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City Diets and Democracy

City Diets and Democracy

By FRANCES PERKINS, An Article in Survey Graphic, July, 1941

Editor’s Note: The Honorable Frances Perkins was appointed Secretary of Labor by President Franklin D. Roosevelt in 1933. Perkins was the first woman in the United States to hold a Cabinet position and she served longer than any other Secretary of Labor, from March 1933 to July 1945.

One of the hopes of this generation is to be able to make available to all our people the goods they need for satisfactory living. The most indispensable of these goods is food. American workers have always been among the best fed in the world. According to the data compiled by the International Labor Office in the late 1930’s, only in the Scandinavian countries, Great Britain and the British Dominions were average diets as high as in the United States.

But this average is in some respects below the standard which scientific research has set for optimum growth and health. And there are many families living below the average—families with a disproportionately large number of children.

There is no doubt that one of the reasons why many American workers and their families—out of the 80,000,000 people dependent on wages and salaries—do not receive a completely nutritious diet according to present-day standards, is that much of our knowledge on the subject of human needs is so new. Yet new information, together with the great interest in the production of citrus fruits and their very marked decline in price, and the improvement in long distance transportation which has made fruits and vegetables available in our cities all the year round, have combined to produce important changes in the food consumption of urban workers. Tomato juice which is almost a new food, and a very valuable one, is almost universally on the market. Per capita consumption of milk has also increased, as special educational efforts have been combined with methods by which low cost milk has been made available to city families with small resources.

In developing an educational program for improving nutrition, it is important to keep in mind the importance of custom in our food habits. The Labor Department’s recent studies of food consumption show the remarkable persistence of the food preferences of earlier generations in the localities studied. The tables of New Orleans still remind one of the fish, the chicken, the salads, and the greens of the French; the Bostonians still eat more beans and drink more tea than families in most other cities. In Cleveland and Milwaukee they eat more rye bread and cheese and apples and coffee. A national nutrition policy should plan to change food consumption habits only insofar as it is absolutely necessary to do so to provide all the nutrients necessary for health, efficiency, and the full enjoyment of life.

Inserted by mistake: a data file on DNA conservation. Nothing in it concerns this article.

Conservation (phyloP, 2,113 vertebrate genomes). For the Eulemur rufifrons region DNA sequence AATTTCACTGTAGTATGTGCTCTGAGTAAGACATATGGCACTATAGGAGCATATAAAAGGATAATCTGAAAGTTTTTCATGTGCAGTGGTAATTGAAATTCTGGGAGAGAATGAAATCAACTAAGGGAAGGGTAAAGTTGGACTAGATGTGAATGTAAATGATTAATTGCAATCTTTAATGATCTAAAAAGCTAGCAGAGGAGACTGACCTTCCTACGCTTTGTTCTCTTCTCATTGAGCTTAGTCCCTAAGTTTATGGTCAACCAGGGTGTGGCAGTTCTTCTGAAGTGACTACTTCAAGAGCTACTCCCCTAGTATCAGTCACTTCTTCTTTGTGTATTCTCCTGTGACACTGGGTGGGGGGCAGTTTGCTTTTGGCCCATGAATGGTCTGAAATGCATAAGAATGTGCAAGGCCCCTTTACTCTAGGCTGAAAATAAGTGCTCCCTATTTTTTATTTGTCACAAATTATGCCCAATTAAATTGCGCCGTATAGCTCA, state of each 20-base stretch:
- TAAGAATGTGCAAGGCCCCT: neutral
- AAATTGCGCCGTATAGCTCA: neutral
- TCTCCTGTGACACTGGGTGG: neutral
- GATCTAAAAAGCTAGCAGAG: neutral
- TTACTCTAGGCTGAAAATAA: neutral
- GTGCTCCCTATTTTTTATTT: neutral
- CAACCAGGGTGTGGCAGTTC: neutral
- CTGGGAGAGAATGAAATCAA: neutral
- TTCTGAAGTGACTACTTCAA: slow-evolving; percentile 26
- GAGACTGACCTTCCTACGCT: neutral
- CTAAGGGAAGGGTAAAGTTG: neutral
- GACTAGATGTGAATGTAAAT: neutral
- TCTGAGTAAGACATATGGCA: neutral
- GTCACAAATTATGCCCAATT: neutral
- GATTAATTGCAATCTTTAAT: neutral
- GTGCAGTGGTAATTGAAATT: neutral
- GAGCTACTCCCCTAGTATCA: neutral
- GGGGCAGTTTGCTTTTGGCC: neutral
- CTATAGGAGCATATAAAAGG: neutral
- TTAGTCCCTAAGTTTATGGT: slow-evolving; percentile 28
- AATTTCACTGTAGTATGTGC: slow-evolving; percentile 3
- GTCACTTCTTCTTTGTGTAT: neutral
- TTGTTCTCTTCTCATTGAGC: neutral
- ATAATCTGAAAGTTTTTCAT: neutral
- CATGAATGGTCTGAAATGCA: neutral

In my opinion, however, the fundamental problem is economic. More than one quarter of the families surveyed by the Bureau of Labor Statistics in 1934-36 did not spend enough to secure the Bureau of Home Economics’ adequate diet at minimum cost. The literature abounds with examples of the connection between economic status and health. A Children’s Bureau study of six- and seven-year old school girls indicated an inverse relationship between poor economic status and gain in weight, need for medical and dental care, number of school absences.

The Milbank Memorial Fund has recently been making an extensive medical evaluation of the nutritional status of highschool students in New York City. It has found striking differences between the vitamin-C status between the children in high and low income groups.

Studies of gain in weight and its association with economic status by the Children’s Bureau and a study of Pittsburgh school children provide further evidence of the relationship between poor health and poor diet.

Indirect evidence of the results of improper diet is provided on a large scale by the beneficial effect of school lunches. The WPA reports that nourishing hot lunches fed to school children have improved not only general health but the quality of their school work.

The proportion of our children who are found in families without adequate nutrition should be a matter of grave concern to all of us. A Bureau of Labor Statistics’ study of employed wage earners and clerical workers shows that more than 40 percent of the children in this relatively favored group live in families whose incomes are below the level necessary to provide adequate food, as well as suitable housing, clothing, medical care, personal care, union dues, carfare, newspapers, and the other sorts of recreation for which city families must pay in dollars and cents. It is a great mistake to think that a family can budget for a nutritionally adequate diet and fall far below the maintenance level in all the other goods which make up urban living. Large-city families of average size with incomes below $1,400 presumably distribute their funds to all categories of family needs without obtaining the best standards in any one.

In my opinion, even while we are in the midst of the national defense program, we should be considering economic measures which will bring about improvements in the American diet. These plans should be of two types: those for cutting the cost of bringing food from the farm to the urban consumer, and plans for certain consumer subsidies.